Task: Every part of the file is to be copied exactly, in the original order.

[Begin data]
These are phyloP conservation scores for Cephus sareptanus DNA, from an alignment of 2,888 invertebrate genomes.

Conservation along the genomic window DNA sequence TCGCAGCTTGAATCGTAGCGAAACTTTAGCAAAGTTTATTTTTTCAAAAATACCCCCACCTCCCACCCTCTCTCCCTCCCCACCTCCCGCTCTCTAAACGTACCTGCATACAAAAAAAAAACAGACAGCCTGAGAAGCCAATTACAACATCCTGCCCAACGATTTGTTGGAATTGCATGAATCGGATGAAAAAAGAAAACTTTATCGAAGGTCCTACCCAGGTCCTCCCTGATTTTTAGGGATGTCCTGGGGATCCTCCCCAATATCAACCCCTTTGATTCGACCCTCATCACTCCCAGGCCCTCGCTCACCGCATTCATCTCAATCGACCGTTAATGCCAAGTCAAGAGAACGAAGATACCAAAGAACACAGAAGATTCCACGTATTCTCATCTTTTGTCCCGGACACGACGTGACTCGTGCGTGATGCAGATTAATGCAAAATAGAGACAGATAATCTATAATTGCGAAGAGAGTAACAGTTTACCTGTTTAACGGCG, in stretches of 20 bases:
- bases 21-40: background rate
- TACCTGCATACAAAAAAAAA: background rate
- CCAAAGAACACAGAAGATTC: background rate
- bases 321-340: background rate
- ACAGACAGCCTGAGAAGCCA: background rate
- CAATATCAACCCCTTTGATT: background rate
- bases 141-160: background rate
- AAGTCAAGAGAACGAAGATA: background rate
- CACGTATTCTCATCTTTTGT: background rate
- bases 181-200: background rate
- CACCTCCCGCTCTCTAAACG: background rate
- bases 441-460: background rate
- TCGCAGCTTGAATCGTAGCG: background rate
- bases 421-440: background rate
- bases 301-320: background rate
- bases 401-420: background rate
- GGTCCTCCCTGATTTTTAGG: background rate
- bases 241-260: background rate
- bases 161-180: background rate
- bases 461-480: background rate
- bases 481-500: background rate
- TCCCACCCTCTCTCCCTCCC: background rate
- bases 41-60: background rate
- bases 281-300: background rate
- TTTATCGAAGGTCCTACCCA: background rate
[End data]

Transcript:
These are phyloP conservation scores for Cephus sareptanus DNA, from an alignment of 2,888 invertebrate genomes.

Conservation along the genomic window DNA sequence TCGCAGCTTGAATCGTAGCGAAACTTTAGCAAAGTTTATTTTTTCAAAAATACCCCCACCTCCCACCCTCTCTCCCTCCCCACCTCCCGCTCTCTAAACGTACCTGCATACAAAAAAAAAACAGACAGCCTGAGAAGCCAATTACAACATCCTGCCCAACGATTTGTTGGAATTGCATGAATCGGATGAAAAAAGAAAACTTTATCGAAGGTCCTACCCAGGTCCTCCCTGATTTTTAGGGATGTCCTGGGGATCCTCCCCAATATCAACCCCTTTGATTCGACCCTCATCACTCCCAGGCCCTCGCTCACCGCATTCATCTCAATCGACCGTTAATGCCAAGTCAAGAGAACGAAGATACCAAAGAACACAGAAGATTCCACGTATTCTCATCTTTTGTCCCGGACACGACGTGACTCGTGCGTGATGCAGATTAATGCAAAATAGAGACAGATAATCTATAATTGCGAAGAGAGTAACAGTTTACCTGTTTAACGGCG, in stretches of 20 bases:
- bases 21-40: background rate
- TACCTGCATACAAAAAAAAA: background rate
- CCAAAGAACACAGAAGATTC: background rate
- bases 321-340: background rate
- ACAGACAGCCTGAGAAGCCA: background rate
- CAATATCAACCCCTTTGATT: background rate
- bases 141-160: background rate
- AAGTCAAGAGAACGAAGATA: background rate
- CACGTATTCTCATCTTTTGT: background rate
- bases 181-200: background rate
- CACCTCCCGCTCTCTAAACG: background rate
- bases 441-460: background rate
- TCGCAGCTTGAATCGTAGCG: background rate
- bases 421-440: background rate
- bases 301-320: background rate
- bases 401-420: background rate
- GGTCCTCCCTGATTTTTAGG: background rate
- bases 241-260: background rate
- bases 161-180: background rate
- bases 461-480: background rate
- bases 481-500: background rate
- TCCCACCCTCTCTCCCTCCC: background rate
- bases 41-60: background rate
- bases 281-300: background rate
- TTTATCGAAGGTCCTACCCA: background rate